I spent some time writing this up for the NYC distribution list (firstname.lastname@example.org) and I posted it to the Burning Man Tribe on Tribe.net so I figured I'd edit it some more and cross-post one more time for more to enjoy.
I received all the money I asked for in my grant for the Bike With 2 Brains for Burning Man 2005 and I'm listed on the 2005 Funded Art Installations. I don't mean to sound like I'm bragging (although I must admit that I giggle every time I see my name on that page) but I keep getting requests from people asking to see my grant application so they can "see what a successful application looks like." I've been reluctant to hand it over because it lists the exact dollar amounts and I really don't think it'll do much good to look at it as it's not obvious what's important and what's not. So here's my advice ...
In general, have a rough plan for how the whole project will come together. At least know what you expect to be looking at when it's all done on the Playa and what it will be like to touch/see/experience it. You get grant money by having a solid plan from going from nothing to having a completed project. You don't just swagger into the BMorg offices, show your artist badge, and say you have an idea at which point they give you, say, $5,000, and then you go out and make something. Not to be so mocking, I think a lot of people think grants are based exclusively on how good their idea is -- as far as I know, they are based on a number of factors including how good their idea is, but to a large degree on how much planning they have already done.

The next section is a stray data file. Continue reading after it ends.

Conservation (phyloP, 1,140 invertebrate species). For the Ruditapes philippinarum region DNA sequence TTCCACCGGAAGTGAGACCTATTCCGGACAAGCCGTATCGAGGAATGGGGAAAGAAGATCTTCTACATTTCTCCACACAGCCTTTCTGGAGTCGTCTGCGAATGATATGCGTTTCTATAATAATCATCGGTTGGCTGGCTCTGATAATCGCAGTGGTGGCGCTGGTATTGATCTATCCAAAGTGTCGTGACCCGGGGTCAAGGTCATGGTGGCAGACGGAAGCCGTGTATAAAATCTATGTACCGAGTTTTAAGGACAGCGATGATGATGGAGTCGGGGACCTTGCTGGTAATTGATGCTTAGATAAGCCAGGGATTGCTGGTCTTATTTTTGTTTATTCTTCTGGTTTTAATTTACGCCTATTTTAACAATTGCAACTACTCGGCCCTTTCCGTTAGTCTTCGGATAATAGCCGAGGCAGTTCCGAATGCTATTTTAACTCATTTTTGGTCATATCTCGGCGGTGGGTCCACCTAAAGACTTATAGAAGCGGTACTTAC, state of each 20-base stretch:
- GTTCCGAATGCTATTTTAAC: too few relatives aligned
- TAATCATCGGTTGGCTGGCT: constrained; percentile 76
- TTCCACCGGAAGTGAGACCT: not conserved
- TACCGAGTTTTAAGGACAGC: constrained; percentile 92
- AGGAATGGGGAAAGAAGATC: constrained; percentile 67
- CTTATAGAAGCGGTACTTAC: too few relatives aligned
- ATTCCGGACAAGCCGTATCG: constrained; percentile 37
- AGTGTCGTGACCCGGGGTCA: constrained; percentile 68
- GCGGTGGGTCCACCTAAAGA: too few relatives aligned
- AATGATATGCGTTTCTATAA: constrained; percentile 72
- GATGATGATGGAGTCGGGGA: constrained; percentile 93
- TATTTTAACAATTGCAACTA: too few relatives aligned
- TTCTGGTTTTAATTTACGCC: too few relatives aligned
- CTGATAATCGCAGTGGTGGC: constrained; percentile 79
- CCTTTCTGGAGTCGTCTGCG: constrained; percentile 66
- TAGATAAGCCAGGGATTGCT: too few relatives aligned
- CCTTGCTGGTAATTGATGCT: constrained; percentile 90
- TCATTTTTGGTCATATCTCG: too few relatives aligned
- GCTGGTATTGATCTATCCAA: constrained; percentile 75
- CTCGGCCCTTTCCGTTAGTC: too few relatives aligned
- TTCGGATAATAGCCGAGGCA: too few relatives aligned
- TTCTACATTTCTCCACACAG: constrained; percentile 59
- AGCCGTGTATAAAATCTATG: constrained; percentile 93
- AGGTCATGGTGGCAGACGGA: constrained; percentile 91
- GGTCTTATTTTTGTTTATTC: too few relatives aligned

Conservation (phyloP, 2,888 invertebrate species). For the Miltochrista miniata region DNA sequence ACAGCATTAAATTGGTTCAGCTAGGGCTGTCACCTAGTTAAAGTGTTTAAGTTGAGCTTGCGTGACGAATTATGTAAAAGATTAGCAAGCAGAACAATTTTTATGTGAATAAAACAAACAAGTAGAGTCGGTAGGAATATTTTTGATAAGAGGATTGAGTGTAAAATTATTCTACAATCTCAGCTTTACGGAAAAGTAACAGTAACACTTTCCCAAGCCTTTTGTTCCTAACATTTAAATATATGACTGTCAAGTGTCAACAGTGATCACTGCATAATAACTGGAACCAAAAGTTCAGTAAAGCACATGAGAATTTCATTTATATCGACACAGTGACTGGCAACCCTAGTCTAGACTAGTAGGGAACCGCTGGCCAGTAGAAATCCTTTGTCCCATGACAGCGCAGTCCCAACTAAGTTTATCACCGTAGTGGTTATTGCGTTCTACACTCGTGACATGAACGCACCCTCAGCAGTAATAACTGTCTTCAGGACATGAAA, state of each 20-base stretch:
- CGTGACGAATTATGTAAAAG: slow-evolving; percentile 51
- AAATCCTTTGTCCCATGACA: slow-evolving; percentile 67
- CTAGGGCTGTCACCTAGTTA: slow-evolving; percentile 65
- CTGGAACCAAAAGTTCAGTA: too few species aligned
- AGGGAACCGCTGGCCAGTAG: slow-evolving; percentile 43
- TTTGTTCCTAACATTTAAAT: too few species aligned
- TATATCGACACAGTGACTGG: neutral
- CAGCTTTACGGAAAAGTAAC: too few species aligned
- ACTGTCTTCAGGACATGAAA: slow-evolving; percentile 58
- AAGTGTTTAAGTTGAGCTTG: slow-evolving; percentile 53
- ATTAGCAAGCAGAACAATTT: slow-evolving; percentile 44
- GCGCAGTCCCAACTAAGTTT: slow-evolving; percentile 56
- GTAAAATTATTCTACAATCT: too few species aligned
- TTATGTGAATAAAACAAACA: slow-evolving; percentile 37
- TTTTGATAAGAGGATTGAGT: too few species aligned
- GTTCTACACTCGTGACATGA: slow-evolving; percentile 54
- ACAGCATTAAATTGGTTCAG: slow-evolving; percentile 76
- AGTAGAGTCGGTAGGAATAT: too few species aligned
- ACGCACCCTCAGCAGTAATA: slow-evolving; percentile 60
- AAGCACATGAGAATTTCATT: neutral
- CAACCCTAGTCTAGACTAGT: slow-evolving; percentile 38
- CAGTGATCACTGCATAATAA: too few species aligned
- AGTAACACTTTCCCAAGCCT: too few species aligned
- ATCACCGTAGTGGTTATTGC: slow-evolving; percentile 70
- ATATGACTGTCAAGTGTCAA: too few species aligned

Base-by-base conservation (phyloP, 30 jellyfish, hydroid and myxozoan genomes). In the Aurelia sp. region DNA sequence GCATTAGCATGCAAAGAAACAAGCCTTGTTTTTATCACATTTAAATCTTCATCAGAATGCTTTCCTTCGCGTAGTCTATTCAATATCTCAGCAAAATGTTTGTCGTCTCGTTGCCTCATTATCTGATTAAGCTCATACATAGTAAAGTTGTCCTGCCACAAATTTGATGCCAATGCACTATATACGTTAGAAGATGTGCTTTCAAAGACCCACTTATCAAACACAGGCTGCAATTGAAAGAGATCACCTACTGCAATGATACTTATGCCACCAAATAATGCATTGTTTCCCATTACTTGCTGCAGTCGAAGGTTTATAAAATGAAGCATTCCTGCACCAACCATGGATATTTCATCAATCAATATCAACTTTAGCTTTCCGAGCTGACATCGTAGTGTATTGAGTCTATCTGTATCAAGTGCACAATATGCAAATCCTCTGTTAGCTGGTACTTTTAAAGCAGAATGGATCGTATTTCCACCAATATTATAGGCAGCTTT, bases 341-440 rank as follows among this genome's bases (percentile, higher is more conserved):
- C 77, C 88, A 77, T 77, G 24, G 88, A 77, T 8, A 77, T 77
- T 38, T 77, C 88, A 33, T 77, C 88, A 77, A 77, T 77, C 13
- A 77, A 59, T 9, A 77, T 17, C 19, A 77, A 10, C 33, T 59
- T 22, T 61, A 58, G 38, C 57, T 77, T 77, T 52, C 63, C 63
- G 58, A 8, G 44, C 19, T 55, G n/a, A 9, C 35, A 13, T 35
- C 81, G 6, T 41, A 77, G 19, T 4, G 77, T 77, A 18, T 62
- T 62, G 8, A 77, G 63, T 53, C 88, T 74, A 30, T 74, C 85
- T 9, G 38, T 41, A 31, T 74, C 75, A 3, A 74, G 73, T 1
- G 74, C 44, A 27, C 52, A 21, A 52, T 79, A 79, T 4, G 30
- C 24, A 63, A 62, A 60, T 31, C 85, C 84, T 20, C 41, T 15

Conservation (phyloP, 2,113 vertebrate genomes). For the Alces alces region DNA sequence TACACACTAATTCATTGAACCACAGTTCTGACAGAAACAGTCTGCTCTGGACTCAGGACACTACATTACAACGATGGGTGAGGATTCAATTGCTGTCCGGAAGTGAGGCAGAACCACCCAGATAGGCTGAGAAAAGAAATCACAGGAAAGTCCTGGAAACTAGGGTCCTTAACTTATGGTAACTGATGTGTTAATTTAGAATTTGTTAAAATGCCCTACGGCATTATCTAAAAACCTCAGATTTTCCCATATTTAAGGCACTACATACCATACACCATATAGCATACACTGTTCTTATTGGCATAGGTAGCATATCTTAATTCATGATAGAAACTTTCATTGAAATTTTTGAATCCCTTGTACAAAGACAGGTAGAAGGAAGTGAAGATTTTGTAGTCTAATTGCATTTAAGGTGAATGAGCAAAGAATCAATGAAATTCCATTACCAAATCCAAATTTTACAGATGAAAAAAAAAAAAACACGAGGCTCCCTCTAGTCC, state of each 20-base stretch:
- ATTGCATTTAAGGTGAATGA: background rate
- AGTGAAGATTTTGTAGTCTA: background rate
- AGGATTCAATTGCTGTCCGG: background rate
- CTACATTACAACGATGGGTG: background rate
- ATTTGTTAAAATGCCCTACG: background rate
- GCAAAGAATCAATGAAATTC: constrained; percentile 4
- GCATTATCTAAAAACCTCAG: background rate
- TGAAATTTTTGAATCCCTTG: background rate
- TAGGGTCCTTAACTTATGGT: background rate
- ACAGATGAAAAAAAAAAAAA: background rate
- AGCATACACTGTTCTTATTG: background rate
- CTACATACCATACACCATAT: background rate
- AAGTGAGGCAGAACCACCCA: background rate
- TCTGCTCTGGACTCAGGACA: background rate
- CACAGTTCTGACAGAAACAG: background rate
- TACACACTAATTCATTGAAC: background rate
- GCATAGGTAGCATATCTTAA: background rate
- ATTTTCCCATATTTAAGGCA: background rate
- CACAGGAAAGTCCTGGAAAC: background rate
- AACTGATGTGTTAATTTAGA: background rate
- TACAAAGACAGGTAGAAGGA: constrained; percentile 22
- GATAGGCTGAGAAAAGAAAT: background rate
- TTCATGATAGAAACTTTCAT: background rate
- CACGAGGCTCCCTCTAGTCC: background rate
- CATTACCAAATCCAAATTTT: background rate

Think of it this way: pretend you're going to do this project no matter what and figure out what it's going to be, how you're going to build it, what it's going to be made of, what's on the inside and outside, who is going to do what, how long is it going to take, and what things you can sacrifice if you run out of time. This is the kind of stuff that goes in the application.
Here's some other suggestions:
- On the grant application page, they ask you to answer specific questions ("Your proposal must include the following:"). Set them up as headings in your application.
- Fill out everything honestly and completely. This is a business proposal, not a stylish resume, but it's also for Burning Man. I got a little creative at times -- for instance, this is how I introduced the section about "Pertinence to the 2005 Theme:"
In other words, know your audience. I probably wouldn't have tried to be clever the same way if I was writing to a bunch of stuffy art investors. Since I was writing to Burners, I figured I could be a little creative, but I also knew I was asking for real money, so I was mostly straightforward with just a little wit. Remember: your mileage may vary.Very few art projects can completely capture the Burning Man theme. For 2005, the theme of 'Psyche: the Conscious, the Subconscious and the Unconscious' is tangentially related to 'The Bike With 2 Brains.' To demonstrate this, I will attempt to use the theme terms in context as much as I can in the following paragraphs.